Unions have warned that job cuts will endanger patients
Scotland's largest health board has confirmed that it plans to cut its staffing by 1,252 by 2013.
NHS Greater Glasgow and Clyde (GGC) said an investment programme in its hospitals meant it could provide the same standard of care with less staff.
It said there would be no compulsory redundancies and the cut would be achieved through natural wastage.
The Royal College of Nursing said the announcement confirmed its worst fears and would put patient safety at risk.
In a statement, NHS GGC said the staffing reduction was part of efforts "to modernise and redesign our services".
It stated: "Between 2009 and 2012 we will have spent £350m on modernising our hospitals and other facilities, equipment and support services.
It is simply not possible to cut this number of nursing and other posts without affecting the quality of patient care and patient safety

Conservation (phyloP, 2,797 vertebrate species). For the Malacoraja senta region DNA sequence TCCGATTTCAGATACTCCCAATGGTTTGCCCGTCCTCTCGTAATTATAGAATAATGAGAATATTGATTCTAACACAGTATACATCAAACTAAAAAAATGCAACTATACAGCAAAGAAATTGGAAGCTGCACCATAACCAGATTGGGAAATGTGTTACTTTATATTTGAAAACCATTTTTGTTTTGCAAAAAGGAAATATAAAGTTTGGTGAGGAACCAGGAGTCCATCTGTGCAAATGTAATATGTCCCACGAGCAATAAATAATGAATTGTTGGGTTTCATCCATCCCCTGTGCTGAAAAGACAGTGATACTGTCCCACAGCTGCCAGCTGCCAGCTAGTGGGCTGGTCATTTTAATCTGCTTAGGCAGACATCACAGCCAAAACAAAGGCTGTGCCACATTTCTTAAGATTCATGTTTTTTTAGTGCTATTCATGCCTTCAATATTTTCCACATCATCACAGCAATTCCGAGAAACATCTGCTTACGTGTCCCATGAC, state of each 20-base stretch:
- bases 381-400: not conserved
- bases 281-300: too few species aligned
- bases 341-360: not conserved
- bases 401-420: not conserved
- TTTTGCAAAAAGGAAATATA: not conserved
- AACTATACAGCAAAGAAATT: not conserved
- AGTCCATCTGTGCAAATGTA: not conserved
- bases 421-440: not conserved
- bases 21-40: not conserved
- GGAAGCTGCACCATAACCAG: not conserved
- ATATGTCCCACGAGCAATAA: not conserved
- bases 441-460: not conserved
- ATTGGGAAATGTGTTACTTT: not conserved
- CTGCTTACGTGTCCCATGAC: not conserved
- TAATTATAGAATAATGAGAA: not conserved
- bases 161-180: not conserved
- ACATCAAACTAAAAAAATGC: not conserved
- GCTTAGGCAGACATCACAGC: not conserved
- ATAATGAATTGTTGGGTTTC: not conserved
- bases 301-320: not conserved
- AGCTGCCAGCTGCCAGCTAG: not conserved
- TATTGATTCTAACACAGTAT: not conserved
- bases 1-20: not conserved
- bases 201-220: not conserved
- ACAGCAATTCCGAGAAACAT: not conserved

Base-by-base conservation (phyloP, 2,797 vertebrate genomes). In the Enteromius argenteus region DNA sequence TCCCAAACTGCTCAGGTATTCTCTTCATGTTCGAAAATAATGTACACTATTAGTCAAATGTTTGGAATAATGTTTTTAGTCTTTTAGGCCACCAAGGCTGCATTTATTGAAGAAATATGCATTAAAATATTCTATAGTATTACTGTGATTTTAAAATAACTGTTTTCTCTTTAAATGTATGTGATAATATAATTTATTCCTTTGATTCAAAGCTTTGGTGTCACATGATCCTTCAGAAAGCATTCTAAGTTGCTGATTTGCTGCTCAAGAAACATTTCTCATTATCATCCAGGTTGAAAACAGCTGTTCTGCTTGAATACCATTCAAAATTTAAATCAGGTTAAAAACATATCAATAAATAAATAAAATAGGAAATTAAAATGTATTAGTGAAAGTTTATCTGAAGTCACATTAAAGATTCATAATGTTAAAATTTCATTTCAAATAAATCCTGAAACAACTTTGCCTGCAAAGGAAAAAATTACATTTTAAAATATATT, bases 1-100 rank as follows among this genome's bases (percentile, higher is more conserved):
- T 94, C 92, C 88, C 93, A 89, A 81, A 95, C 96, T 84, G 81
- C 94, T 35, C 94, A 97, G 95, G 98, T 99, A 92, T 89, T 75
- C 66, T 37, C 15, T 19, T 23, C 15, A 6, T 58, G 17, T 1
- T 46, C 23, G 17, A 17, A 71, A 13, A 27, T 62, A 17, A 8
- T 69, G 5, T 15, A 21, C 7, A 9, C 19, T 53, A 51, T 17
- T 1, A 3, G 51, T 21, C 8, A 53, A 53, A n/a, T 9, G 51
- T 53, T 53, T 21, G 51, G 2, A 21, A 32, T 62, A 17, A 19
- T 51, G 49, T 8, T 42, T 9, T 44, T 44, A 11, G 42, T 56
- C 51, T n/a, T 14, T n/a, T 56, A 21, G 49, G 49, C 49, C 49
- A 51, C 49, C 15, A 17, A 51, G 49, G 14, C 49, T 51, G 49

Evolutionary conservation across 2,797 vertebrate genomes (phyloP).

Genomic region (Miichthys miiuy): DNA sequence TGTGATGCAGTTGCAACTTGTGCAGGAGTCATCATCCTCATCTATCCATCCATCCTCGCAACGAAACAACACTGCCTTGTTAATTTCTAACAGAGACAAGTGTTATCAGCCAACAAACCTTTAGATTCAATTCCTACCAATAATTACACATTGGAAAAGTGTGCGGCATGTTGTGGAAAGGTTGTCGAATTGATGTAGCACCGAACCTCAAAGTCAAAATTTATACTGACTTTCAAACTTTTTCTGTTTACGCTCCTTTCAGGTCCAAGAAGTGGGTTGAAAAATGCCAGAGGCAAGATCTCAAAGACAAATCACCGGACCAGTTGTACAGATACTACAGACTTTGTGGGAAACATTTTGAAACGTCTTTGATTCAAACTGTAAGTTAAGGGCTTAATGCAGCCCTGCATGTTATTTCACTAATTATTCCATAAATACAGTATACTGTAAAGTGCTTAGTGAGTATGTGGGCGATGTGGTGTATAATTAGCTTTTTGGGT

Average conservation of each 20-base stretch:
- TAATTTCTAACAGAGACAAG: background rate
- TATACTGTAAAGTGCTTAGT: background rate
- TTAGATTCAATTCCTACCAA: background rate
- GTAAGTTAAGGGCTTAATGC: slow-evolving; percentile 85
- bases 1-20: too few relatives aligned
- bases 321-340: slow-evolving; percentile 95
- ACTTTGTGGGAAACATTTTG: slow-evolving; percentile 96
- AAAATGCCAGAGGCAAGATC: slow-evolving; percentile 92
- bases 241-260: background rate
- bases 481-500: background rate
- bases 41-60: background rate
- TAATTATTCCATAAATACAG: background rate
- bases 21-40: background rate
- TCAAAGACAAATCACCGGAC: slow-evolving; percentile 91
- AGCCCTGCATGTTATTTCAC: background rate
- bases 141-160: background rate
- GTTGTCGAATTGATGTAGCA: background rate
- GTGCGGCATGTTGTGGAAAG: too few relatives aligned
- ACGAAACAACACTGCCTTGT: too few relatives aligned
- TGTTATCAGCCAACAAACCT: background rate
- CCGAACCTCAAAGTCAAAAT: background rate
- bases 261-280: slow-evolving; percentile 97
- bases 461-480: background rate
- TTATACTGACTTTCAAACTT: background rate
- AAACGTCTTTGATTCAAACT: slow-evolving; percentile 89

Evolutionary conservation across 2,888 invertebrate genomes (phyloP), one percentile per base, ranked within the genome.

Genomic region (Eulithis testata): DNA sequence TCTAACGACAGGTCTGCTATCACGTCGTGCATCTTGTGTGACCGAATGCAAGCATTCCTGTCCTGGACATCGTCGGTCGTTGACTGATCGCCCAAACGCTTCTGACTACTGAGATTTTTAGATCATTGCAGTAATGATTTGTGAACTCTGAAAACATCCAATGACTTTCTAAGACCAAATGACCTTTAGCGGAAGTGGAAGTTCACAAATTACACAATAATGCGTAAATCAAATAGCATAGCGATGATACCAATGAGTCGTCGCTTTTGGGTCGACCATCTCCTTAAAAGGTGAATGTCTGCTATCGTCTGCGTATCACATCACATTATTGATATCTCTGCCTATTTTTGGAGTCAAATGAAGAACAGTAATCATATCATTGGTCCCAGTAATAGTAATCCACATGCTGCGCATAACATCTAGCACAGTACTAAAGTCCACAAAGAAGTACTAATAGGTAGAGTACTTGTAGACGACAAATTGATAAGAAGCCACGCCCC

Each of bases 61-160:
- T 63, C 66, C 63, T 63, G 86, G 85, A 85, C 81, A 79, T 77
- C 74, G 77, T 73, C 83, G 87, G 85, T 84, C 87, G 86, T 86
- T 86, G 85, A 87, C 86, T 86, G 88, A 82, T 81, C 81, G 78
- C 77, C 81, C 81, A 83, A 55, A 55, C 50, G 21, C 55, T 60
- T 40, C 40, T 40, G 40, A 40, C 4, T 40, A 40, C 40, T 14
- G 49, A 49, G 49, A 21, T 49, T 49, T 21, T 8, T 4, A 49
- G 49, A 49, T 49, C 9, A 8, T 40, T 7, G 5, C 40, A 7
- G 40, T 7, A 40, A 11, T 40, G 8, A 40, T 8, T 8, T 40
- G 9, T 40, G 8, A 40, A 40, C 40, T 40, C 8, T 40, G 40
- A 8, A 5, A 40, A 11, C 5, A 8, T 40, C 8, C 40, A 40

Royal College of Nursing
"This investment will create purpose-built facilities enabling us to provide care to our patients more efficiently and more effectively.
"By redesigning our services, including a move for some services onto fewer sites, we have identified that we can provide the same high quality care for our patients with fewer staff - 700 in 2010/11, rising to 1,252 over 18 months."
The health board said it was working with trade unions "to take forward this programme of change".
However, the move was condemned by the Royal College of Nursing.
The union's associate director for employment relations, Norman Provan, said: "The decision announced today confirms our worst fears and, if implemented, will put patient safety at risk.
"It is simply not possible to cut this number of nursing and other posts without affecting the quality of patient care and patient safety.
"We have been warning for some time that Greater Glasgow and Clyde Health Board's plans are reckless and put short-term financial considerations ahead of patient need."
The issue was raised on Thursday by Scottish Labour leader, Iain Gray, at First Minister's Questions at Holyrood.
Mr Gray accused Alex Salmond of presiding over a culture of cuts and said more were on the cards at health boards in Lothian and Ayrshire and Arran.
The first minister said NHS spending across Scotland this year was £264m higher, despite a £500m "cut" handed down by the last UK government.